CS 2110 Simulating a Network Buffer (Part 1) (Lab 2)


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• We are starting a new series of labs in which we are going to simulate a network buffer. For the next lab,
you will be required to build on this assignment. Therefore, make sure that your current assignment is
complete and bug-free BEFORE you come for the next lab.
• As this may be be first large program for many of you, optimize it for readability. Use the coding standards mentioned in the associated document in moodle. Also add comments that help readers follow your
• To avoid the code duplication, use functions. Each function that you write must be preceded by a comment
that explains the input parameters, the output, the side effects (if any) and a brief description of the
reasoning behind your solution.
• You are required to do a lot of string comparison in this program.You need not write string-related functions from scratch. Please use the built-in string library functions.
• Make use of Dynamic memory allocation and pointers. Do not forget to release allocated memory when
you are deleting an item.
After successfully finishing your second year, you are hired by a start-up SoftNet solutions as a summer
intern. SoftNet is a networking software development company. For the first time you are working in a software
company and you are very happy with the friendly work culture there. In one nice afternoon, over a cup of
coffee, your boss shares the concern of managing buffers in large networks. As you may know, computers communicate with each others via packets. The packets may arrive faster than they are sent out. So each computer
in a network has a buffer that holds all the packets it has received but yet to send. A computer in the network
needs to store all the incoming packets in an effective manner so that it can perform standard operations like
• adding a newly received packet to the buffer,
• searching for a particular packet,
• sending a particular packet,
• etc.
After some discussion with your boss, you decide that your program should have the following features.
• Your program should be user friendly and menu-driven. At any given point in the execution, the user
must have a list of options to choose from and the program must respond appropriately.
• A network packet is analogous to an envelope in which we insert a letter containing your actual message.
On the envelope you write your (i.e., sender’s) address and your friend’s (i.e., receiver’s) address.
• Your program must maintain a list (first singly linked list, then doubly linked list) that will act as the
buffer that stores a list of packets.
• A user of your program must be able to simulate receiving a packet by keying in a message, sender’s
address and receiver’s address and the packet must get added to the buffer.
• A user must be able to simulate sending a packet by (i) searching for a particular message, (ii) printing a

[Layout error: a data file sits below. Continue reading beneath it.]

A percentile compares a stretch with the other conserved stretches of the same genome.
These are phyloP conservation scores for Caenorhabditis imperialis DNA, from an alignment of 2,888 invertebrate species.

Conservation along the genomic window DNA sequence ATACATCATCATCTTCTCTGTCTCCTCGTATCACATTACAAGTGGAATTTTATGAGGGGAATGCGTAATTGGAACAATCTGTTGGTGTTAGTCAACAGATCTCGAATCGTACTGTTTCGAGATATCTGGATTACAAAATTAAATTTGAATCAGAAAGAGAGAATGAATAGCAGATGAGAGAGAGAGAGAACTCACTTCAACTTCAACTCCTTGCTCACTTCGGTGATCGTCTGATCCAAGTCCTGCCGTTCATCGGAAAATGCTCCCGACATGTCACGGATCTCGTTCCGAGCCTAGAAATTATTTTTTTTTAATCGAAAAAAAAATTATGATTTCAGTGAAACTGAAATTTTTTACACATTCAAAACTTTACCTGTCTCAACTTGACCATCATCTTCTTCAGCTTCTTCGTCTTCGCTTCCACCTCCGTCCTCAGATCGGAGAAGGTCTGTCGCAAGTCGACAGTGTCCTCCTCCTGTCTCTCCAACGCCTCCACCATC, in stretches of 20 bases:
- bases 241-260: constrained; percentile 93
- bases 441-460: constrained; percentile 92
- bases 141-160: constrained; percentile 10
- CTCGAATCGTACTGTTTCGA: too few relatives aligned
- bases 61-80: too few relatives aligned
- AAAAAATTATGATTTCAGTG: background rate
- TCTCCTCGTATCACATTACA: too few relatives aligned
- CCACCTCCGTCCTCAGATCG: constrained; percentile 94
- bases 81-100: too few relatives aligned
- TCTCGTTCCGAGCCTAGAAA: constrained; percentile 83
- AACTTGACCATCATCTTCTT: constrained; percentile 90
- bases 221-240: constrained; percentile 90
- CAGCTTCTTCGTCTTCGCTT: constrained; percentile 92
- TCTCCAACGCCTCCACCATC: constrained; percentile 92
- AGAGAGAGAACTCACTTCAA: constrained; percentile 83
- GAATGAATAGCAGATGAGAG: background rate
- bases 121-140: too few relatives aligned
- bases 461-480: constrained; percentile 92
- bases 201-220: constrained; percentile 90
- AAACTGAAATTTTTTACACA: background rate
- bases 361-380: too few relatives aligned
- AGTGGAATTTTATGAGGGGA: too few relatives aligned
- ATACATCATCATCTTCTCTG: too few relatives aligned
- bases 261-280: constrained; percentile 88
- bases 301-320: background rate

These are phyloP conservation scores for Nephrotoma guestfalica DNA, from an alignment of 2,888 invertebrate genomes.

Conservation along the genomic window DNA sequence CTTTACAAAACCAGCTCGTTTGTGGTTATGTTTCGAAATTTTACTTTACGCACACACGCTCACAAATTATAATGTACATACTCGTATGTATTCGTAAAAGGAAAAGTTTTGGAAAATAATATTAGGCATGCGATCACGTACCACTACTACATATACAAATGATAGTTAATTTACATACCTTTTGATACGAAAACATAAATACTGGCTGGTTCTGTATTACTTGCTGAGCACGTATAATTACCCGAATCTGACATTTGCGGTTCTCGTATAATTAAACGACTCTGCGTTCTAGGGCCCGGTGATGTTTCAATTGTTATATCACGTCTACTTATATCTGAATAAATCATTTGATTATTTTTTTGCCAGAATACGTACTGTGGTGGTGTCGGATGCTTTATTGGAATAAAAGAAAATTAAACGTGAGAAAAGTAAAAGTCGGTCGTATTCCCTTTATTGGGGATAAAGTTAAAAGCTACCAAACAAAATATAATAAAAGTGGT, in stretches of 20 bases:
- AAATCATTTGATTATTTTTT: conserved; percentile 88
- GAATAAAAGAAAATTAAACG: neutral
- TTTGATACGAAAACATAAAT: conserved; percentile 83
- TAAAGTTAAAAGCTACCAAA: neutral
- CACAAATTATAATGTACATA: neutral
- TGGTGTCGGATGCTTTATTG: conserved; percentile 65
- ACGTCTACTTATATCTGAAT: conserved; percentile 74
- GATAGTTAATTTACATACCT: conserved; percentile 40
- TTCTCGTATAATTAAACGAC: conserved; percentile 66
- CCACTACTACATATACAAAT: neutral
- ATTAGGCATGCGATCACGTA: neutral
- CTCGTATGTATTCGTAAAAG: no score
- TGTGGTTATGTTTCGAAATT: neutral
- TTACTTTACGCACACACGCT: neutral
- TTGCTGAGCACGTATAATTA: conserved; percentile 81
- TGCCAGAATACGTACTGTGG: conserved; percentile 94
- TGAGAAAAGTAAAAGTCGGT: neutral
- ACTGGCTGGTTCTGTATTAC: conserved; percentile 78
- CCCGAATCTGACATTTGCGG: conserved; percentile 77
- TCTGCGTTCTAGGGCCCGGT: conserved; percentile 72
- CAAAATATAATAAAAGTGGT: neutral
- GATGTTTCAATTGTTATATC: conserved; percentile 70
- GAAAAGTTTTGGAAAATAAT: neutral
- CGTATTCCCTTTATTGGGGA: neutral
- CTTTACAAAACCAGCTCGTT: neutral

send message, and then (iii) deleting it from the buffer.
You initially think that it is tough but after some thinking, you realize you can be easily done! So here is how
you proceed.
Step 0. Create a project in NetBeans called “NetworkSeries 1” under folder “lab2”. Recall that in the previous
lab, we had outlined how this can be done in the context of lab 1. Make sure that main.c is created.
Step 1. You create a structure called Packet. It should have following fields.
• Sender’s address (string)
• Receiver’s address (string)
• Actual message text (string)
As a good programmer, you create a new header file called “packet.h” for it. In NetBeans, to create a
header file, you click on File → New File, and then choose “C Header File” and then click next. You will
be asked to provide a name (packet). Finally, click Finish.
Step 2. Write a menu driven program to implement a buffer using singly linked list. You should offer the
following menu options to the user.
• Receiving a packet.
• Sending a particular message
• Sending all messages from a particular sender
• Sending all messages from a particular receiver
• Printing all the messages currently in the buffer.
You must create source files “singly.h” for declaring all functions and “singly.c” for defining all the
functions related to singly linked list.
Step 3. Your mentor in the company who is more experienced than you, suggests you to also implement a
circular doubly linked list. At the start of the execution, allow the user to choose either singly linked list
or circular doubly linked list. Once the choice is made by the user, the program must execute as defined
earlier but using the appropriate data structure as chosen by the user. For this purpose, you will have to
create files “doubly.h” and “doubly.c”.
Finally you should have 6 files .
1. main.c (Contains the menu and the main function) – in programmer’s language it is called as “Driver
2. packet.h
3. singly.h
4. singly.c
5. doubly.h
6. doubly.c